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Illustration: Annelise Capossela/Axios

Here’s a surprising detail from Friday's jobs report: America is seeing insatiable building demand, but the sector that most directly benefits is shedding workers.

Why it matters: A material crunch and supply chain mess are holding down job gains.

Driving the news: The construction sector shed 20,000 jobs in May.

  • In April, the industry (on net) added no jobs at all.

What’s happening: Last month’s losses were almost entirely driven by a steep decline of specialty trade contractors. Think roofers, drywallers or pipefitters — specifically those working on commercial projects.

  • "A lot of it could be ... getting [construction] materials on job sites," Labor Secretary Marty Walsh told CNBC Friday.

The big picture: Home prices nationally rose the most since 2005, data out last week showed — a byproduct of strong demand, but not enough supply.

  • Commercial building — particularly for fulfillment or data centers — is heating up too, says Anirban Basu, chief economist at Associated Builders and Contractors, an industry trade group.

But, but, but: Builders are struggling to source crucial materials like lumber, iron and steel — and prices for them have skyrocketed.

How it's playing out: "Projects are being postponed, then, of course, some construction workers are being released from employment," says Basu.

What to watch: Residential construction added a mere 1,900 jobs last month, a slower pace than what the country’s housing boom might suggest, Doug Duncan, Fannie Mae’s chief economist, told Housing Wire.

Go deeper

U.S. unemployment rate falls to 5.8%, a new pandemic low

Photo: Yuri Gripas/Abaca/Bloomberg via Getty Images

The U.S. economy added 559,000 jobs last month, while the unemployment rate fell to 5.8% from 6.1%, the government said on Friday.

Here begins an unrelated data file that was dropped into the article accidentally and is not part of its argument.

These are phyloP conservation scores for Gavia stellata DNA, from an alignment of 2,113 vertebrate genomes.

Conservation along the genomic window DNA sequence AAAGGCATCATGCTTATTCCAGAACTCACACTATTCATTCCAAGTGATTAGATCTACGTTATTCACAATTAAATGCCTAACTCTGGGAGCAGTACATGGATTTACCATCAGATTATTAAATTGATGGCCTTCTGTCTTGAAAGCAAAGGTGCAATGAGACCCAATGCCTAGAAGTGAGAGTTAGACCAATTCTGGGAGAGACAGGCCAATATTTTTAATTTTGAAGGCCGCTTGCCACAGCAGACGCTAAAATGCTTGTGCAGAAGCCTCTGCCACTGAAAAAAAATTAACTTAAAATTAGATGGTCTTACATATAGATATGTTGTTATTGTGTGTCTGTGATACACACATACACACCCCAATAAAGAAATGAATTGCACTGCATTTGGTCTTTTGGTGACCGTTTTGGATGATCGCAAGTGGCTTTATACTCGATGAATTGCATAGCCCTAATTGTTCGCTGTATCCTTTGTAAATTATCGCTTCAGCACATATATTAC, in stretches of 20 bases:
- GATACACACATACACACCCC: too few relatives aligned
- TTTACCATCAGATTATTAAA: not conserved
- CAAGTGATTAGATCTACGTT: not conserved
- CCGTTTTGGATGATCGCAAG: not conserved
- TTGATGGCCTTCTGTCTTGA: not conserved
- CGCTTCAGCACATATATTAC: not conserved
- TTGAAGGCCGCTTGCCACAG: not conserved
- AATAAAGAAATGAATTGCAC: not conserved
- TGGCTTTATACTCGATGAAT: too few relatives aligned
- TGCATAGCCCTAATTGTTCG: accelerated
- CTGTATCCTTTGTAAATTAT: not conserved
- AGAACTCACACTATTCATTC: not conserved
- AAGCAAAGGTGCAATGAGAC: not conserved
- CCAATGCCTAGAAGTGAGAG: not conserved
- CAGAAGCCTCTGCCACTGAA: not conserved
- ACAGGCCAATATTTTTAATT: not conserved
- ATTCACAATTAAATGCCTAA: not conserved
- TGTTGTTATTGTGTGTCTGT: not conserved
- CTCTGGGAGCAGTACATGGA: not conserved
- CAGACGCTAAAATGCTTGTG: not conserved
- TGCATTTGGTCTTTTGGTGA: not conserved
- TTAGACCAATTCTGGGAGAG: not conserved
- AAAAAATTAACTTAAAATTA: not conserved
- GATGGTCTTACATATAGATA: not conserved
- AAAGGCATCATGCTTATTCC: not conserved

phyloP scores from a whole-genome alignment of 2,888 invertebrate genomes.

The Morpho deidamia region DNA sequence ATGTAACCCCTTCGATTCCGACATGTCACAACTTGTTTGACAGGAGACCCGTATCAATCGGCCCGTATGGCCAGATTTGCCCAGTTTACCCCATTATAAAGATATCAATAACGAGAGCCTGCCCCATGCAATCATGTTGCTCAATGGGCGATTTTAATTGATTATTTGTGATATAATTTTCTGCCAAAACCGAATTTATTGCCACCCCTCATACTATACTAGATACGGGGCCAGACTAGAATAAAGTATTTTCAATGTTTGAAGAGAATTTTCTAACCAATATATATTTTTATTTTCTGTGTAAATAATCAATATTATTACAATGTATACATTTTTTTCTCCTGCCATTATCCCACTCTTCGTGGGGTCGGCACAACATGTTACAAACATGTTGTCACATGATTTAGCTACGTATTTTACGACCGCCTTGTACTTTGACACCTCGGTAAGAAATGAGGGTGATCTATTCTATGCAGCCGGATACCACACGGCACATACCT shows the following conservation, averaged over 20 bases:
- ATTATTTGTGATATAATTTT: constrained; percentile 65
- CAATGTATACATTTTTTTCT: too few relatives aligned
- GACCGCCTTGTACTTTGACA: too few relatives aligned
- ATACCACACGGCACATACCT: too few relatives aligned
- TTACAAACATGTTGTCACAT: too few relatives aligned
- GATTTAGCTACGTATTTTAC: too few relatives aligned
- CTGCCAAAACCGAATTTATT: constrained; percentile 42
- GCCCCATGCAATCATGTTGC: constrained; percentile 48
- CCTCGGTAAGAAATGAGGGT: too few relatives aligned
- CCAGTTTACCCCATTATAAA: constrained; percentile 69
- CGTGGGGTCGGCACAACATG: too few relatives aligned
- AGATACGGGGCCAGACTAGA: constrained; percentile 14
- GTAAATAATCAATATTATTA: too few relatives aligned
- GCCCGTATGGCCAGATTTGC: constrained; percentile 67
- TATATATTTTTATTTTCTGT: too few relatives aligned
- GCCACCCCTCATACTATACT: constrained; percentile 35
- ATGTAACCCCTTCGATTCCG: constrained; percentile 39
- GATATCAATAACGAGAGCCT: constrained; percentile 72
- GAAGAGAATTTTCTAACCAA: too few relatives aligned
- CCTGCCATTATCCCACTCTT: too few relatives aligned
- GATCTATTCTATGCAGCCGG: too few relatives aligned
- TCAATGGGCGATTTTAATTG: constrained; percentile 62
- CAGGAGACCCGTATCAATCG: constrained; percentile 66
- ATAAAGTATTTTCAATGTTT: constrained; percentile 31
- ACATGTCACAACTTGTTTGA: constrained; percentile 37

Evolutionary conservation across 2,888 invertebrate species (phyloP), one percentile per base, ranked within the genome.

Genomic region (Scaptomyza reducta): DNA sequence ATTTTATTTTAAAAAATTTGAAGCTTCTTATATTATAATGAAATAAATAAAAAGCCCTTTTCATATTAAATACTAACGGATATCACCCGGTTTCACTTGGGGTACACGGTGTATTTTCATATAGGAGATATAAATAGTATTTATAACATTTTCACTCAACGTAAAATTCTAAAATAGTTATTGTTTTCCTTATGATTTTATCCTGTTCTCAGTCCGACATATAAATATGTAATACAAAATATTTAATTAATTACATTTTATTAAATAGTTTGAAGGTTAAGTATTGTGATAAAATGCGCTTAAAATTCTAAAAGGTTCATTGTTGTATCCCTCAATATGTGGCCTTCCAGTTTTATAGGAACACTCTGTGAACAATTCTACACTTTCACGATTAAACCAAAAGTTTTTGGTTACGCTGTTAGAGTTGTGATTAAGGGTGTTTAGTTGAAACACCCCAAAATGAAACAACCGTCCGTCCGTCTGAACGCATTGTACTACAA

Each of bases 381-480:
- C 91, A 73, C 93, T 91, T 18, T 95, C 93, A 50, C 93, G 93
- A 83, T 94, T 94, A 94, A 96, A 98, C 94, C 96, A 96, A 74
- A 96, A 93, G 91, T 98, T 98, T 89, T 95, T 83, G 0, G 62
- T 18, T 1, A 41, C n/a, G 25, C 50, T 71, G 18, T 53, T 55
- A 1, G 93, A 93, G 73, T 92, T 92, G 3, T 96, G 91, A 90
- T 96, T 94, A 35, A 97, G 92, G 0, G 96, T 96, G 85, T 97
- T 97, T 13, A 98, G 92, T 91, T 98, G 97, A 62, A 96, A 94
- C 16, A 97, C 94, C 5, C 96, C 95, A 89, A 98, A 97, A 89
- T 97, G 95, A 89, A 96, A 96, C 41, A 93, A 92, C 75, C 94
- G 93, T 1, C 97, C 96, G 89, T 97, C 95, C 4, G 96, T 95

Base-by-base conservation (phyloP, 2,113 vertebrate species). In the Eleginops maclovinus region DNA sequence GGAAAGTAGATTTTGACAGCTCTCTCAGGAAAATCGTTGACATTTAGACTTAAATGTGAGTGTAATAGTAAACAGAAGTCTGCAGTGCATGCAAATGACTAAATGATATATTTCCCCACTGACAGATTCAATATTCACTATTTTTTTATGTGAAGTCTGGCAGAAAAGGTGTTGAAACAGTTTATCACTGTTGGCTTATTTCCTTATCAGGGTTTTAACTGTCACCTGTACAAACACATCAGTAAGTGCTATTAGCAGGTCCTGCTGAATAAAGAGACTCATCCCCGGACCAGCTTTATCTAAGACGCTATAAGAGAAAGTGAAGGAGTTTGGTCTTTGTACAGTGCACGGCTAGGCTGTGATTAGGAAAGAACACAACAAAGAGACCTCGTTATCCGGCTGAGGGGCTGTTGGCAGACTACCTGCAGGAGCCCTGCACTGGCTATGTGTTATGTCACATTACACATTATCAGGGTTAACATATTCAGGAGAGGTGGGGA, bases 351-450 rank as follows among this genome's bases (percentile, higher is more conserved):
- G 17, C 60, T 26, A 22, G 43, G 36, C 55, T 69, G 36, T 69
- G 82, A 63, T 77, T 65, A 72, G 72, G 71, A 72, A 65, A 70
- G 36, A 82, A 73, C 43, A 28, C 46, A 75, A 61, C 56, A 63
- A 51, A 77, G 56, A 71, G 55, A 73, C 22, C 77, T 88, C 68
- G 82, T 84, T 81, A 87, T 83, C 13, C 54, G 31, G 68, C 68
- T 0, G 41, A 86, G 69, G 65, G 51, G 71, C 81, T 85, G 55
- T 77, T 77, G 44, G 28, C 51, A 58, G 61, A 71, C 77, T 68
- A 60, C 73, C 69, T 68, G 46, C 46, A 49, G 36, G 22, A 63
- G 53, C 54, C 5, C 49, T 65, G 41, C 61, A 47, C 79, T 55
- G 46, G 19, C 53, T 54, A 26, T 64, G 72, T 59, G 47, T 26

Why it matters: Vaxxed America isn't surging back to work as quickly as economists, who had predicted 670,000 new jobs, hoped it would. Still, the total number of jobs in the U.S. rose by a reasonably healthy amount in May — much faster than the anemic growth of 278,000 we saw in April.

Biden on jobs report: Rebooting economy is not like "flipping on a light switch"

President Biden said Friday he remains confident that his economic plans are working and that the U.S. is on the path to a full recovery, following the release of the May jobs report that came in slightly below expectations.

Driving the news: The U.S. economy added 559,000 jobs last month, while the unemployment rate fell to a pandemic-low 5.8%. Biden touted the report as "great news for our economy," while cautioning that "we're going to hit some bumps" along the path to a full recovery.

Jun 4, 2021 - Politics & Policy

May jobs report to frame debate on Biden's spending plans

Photo: Alex Wong/Getty Images

Democrats and Republicans are preparing to seize on today’s jobs numbers to argue for — or against — Biden’s proposal for $4 trillion in infrastructure and social safety net spending.

Why it matters: Like early in the Obama administration, the job report is serving as a monthly assessment of the president's economic policies.